Iran Head Wants Liberal Teachers Ousted
Tuesday, September 5, 2006; 6:50 PM
TEHRAN, Iran -- Iran's hard-line president urged students Tuesday to push for a purge of liberal and secular university teachers, another sign of his determination to strengthen Islamic fundamentalism in the country.
With his call echoing the rhetoric of the nation's 1979 Islamic revolution, Ahmadinejad appears determined to remake Iran by reviving the fundamentalist goals pursued under the republic's late founder, Ayatollah Ruhollah Khomeini.
Ahmadinejad's call was not a surprise _ since taking office a year ago, he also has moved to replace pragmatic veterans in the government and diplomatic corps with former military commanders and inexperienced religious hard-liners.
Iran still has strong moderate factions but Ahmadinejad's administration also has launched crackdowns on independent journalists, Web sites and bloggers.
Speaking to a group of students Tuesday, Ahmadinejad called on them to pressure his administration to keep driving out moderate instructors, a process that began earlier this year.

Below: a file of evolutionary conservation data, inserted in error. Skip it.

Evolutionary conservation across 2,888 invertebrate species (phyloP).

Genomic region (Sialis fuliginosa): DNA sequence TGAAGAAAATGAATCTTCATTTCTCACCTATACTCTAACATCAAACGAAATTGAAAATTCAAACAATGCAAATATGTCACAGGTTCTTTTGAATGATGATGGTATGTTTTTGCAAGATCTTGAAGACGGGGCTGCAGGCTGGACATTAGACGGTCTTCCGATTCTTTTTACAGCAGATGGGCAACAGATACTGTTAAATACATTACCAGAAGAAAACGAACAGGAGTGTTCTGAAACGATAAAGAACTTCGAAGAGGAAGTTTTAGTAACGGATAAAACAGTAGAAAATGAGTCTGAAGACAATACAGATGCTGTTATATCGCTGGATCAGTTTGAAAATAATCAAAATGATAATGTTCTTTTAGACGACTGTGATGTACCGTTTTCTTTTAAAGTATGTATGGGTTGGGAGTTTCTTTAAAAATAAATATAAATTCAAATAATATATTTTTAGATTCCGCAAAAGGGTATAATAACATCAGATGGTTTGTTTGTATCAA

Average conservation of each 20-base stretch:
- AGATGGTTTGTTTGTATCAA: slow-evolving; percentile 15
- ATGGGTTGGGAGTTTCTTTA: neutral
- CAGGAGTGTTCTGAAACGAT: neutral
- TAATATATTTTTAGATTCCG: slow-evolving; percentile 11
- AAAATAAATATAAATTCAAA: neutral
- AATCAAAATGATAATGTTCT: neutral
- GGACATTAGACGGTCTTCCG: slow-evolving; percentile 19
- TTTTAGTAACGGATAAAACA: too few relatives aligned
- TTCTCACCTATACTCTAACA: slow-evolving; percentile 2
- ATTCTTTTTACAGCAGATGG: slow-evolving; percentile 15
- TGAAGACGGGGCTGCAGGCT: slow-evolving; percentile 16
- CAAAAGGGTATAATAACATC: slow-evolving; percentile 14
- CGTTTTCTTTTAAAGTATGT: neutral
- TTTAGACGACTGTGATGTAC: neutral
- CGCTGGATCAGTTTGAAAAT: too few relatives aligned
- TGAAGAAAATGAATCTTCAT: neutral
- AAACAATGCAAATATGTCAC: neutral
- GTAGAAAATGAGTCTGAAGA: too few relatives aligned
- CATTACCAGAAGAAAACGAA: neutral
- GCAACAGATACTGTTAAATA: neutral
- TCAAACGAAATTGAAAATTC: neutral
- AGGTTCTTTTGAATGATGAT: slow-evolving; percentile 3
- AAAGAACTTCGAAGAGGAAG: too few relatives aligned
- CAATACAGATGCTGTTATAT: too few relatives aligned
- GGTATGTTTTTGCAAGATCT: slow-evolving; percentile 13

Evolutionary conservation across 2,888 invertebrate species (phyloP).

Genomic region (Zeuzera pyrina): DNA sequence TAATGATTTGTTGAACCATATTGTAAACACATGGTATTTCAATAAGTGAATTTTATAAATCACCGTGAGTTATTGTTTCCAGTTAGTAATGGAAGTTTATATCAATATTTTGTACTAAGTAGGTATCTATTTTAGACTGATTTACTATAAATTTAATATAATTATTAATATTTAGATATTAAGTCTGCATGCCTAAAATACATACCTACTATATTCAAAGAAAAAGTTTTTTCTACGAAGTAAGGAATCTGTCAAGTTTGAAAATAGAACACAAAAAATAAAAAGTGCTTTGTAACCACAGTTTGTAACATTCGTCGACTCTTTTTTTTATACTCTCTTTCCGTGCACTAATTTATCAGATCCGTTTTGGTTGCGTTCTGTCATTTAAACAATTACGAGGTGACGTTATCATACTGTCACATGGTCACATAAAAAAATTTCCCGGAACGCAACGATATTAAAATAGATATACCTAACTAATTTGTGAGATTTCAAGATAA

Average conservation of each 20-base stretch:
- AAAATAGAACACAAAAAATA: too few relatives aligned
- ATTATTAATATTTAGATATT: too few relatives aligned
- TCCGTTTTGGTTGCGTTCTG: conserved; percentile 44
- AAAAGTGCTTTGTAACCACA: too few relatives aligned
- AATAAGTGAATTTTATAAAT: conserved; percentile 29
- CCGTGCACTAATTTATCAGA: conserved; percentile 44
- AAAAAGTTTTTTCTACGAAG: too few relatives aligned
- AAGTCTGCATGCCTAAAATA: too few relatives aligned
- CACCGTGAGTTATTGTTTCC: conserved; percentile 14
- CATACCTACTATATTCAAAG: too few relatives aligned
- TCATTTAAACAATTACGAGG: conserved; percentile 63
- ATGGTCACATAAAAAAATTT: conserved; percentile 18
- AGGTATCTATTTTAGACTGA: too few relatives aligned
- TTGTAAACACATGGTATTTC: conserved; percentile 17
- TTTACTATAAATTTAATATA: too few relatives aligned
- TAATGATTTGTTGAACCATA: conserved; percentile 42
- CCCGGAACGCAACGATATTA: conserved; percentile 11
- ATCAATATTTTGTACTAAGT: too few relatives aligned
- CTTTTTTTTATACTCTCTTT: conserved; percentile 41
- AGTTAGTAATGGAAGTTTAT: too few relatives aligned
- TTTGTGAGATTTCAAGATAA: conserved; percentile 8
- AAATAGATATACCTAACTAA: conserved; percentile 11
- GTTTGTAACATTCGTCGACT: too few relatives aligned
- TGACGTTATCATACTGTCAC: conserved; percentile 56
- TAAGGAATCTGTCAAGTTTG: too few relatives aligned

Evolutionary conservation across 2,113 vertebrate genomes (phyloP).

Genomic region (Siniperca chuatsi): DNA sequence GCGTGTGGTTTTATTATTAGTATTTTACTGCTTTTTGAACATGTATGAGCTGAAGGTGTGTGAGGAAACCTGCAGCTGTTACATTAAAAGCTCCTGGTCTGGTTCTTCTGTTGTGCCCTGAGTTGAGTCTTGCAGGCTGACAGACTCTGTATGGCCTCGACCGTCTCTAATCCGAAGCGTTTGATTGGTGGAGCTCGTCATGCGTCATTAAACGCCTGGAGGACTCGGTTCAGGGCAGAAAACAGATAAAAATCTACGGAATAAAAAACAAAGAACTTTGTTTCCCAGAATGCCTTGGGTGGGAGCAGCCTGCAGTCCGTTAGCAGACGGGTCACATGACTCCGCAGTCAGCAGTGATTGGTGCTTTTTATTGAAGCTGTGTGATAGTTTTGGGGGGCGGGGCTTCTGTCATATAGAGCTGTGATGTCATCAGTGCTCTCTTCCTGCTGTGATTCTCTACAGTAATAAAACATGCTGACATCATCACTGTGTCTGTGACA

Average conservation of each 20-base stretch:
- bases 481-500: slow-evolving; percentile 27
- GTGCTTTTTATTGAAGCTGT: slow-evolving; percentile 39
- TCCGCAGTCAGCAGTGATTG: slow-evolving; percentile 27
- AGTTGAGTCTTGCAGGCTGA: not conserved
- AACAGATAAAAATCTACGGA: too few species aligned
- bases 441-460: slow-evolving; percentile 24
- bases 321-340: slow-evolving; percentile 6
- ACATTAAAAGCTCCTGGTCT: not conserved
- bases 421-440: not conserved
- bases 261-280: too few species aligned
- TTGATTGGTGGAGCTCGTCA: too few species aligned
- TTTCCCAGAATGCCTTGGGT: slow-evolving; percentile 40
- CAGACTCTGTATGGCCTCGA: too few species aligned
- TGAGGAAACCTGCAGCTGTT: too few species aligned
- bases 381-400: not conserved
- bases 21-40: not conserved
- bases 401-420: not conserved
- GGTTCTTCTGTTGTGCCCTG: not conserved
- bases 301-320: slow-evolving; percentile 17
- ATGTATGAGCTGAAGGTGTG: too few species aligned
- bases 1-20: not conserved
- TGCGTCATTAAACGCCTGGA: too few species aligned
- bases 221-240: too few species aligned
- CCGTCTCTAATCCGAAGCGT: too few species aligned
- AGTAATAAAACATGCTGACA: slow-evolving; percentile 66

Dozens of liberal university professors and teachers were sent into retirement this year after Ahmadinejad's administration, sparking strong protests from students, named the first cleric to head Tehran University.
The country's oldest institution of higher education remains home to dozens more professors and instructors who outspokenly oppose policies that restrict freedom of expression.
"Today, students should shout at the president and ask why liberal and secular university lecturers are present in the universities," the official Islamic Republic News Agency quoted Ahmadinejad as saying during a meeting with students.
The president complained that reforms in the country's universities were difficult to accomplish and that the educational system had been affected by secularism for the last 150 years. But, he added: "Such a change has begun."
It was not clear whether Ahmadinejad intended to take immediate specific measures, or was just urging the students to rally.
Ahmadinejad, in his role as head of the country's Council of Cultural Revolution, would have the authority to make such changes himself. But his comments seemed designed to encourage hard-line students to begin a pressure campaign on their own, thus putting a squeeze on universities.
"This is the beginning of a so-called cultural revolution. Ahmadinejad and his allies plan to sweep their opponents from the universities," said Saeed Al-e Agha, a Tehran University professor. "They want to rule the brains of youth there."